Pro Tip: If you have a big team or there are a lot of dietary restrictions, send everyone a DoorDash gift card, Venmo, or even Paypal so they can pick what they’d like to order.
#5 Ask to follow up questions
Show you care by remembering past conversations about kids, pets, and their latest obsession. Get specific and follow up on the information you learned in your last conversation with them. Were they just learning a new instrument? Starting a new school? Just bought a new orchid but are you worried it won’t live?
Ask questions that show you were listening.
Bonus Points to Make Them Feel Valued:
- Offer to let them go early when you find out their kids have an event or performance.
- Ask your plant-loving employee to help you pick out the most suitable plants for the office.
- When their children are doing fundraisers, they offer to buy some of the cookies, candy, etc.
- Offer your connections. Do you know an administrator at the new school that you could introduce them to and help ease their mind about their child’s transition? Do you know a local musician who loves to mentor younger musicians? Things about who you know and offer those connections to your employees.
Talking about something that isn’t work-related shows you value them for more than what they accomplish at their desk.
#6 Send a hand-written thank-you note or birthday card
Show your appreciation with the gift of time and attention by writing a note.
Think back to the last hand-written note or card you received. Seeing an envelope in the mail that isn’t a bill does something to brighten anyone’s day. You know that person thought about you and cared enough to send you good old-fashioned snail mail. Don’t just sign it with your name. Jot a quick sentence or two expressing your gratitude.
Make it specific, and be genuine.
Sample Notes of Appreciation:
- You set the standard in our work with your incredible work ethic and how you treat others. I’m proud to have you on my team.
- You always pay attention to the details, and I know I can count on you. Thank you!
- From the beginning, I’ve seen leadership qualities in you, and I’m excited about what the future holds in store for you.
- Thank you for your dedication and hard work. I hope you have a great weekend.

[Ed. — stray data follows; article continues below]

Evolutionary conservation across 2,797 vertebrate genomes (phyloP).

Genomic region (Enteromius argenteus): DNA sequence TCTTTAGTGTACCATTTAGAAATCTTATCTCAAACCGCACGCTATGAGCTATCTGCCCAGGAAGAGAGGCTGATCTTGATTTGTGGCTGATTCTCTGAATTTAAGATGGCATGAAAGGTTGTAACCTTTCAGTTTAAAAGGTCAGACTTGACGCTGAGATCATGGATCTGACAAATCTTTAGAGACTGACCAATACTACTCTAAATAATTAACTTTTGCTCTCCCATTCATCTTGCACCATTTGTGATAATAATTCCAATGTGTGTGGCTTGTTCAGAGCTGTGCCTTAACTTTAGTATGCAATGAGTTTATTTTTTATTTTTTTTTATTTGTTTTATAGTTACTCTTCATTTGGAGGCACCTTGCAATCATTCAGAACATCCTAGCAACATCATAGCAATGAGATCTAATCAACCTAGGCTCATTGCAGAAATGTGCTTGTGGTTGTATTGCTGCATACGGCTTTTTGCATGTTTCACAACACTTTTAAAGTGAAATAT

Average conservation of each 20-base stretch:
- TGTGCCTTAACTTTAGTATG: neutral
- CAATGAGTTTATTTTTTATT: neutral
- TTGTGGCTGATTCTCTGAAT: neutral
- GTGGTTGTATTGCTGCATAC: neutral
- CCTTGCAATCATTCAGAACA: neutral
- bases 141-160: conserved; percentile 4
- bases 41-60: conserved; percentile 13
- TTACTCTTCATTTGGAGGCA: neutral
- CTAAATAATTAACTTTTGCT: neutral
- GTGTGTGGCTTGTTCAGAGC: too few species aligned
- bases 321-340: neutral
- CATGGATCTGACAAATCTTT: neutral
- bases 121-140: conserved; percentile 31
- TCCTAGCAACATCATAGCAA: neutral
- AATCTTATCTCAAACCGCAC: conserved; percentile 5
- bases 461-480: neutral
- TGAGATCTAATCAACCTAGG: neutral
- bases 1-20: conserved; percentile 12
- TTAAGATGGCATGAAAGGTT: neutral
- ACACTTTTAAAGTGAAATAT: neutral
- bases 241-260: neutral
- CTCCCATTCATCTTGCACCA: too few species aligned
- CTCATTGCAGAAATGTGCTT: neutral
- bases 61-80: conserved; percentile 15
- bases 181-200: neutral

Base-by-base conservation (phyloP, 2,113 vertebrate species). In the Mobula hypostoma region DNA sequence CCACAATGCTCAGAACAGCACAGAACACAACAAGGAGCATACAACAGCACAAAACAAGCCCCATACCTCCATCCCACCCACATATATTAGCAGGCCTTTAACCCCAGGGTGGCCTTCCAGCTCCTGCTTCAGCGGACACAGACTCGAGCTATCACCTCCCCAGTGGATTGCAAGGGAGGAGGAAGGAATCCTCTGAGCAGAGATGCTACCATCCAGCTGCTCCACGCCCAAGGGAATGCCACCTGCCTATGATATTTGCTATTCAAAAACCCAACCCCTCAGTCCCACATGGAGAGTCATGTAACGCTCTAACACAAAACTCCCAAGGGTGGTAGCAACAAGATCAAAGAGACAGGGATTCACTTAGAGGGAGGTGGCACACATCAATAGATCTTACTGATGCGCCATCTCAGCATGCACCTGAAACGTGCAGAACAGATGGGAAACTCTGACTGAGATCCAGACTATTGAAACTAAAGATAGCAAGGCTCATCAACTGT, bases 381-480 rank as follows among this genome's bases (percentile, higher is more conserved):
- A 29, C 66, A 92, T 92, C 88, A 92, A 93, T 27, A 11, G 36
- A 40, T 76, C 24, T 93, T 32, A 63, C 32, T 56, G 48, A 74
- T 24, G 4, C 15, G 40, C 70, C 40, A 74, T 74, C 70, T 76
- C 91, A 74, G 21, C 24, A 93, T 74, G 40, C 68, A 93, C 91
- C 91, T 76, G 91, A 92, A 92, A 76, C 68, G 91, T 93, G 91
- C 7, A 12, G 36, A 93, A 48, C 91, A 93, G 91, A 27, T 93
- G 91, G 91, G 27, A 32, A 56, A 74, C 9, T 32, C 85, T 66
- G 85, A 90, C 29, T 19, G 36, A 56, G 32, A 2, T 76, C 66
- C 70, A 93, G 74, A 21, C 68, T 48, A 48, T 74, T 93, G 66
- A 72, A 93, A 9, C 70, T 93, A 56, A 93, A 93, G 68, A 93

- Enjoy your vacation! You’ve worked hard, and you deserve this time off.
- You play a vital role in our team. Thank you for taking the initiative in the X project. You constantly exceed our expectations.
- You did an excellent job with X. We are proud of you and your accomplishments.
#7 Thank them publicly
During group meetings or casual conversations, thank your team as a group. Everyone is working together to get the job done; to acknowledge that with positive feedback boosts morale and shows you appreciate their hard work.
If you single out individuals to thank publicly, avoid picking a favorite teammate that you always thank. Make sure to call out different people and acknowledge the great job they are doing.
Action Step: During your next team meeting, plan out your 2-minute thankful speech to show appreciation. You can also strike up a nice conversation starter beforehand to loosen the tension first.
#8 Thank them privately
Not everyone is comfortable with public praise compliments of any kind might make some people anxious.
Pay attention to how people respond to praise; if you notice an employee has difficulty taking a compliment, thank them privately. Point out something specific you’ve caught them doing, and say how much you appreciate them. They may still struggle with how to respond to the praise, but receiving your thanks in private will feel safer.
While you’re at it, ask them how they like to be praised or thanked. If private affirmation makes them uncomfortable, too, there are other ways to show your gratitude. Let them tell you what that could look like.
#9 Extra vacation days
Being gifted an extra vacation day (or week) is like receiving a gift of pure sunshine.
Is being generous with time off a well-placed investment in your employees? According to the Harvard Business Review (HBR), a well-planned vacation lowers stress, increases energy, and improves employee outlook upon returning to work. So yes, you can effectively show your appreciation in this way, with a good ROI.
Pro Tip: Avoid pop-up vacation days. It may sound fun, but pop-up vacation days don’t consider partners who also work, the need for childcare, pet care, and other factors. According to this research by HBR, unplanned vacation time can do more harm than good. You may be causing frustration to employees with what you think is a gift of appreciation.
#10 Discounted massage or fitness opportunities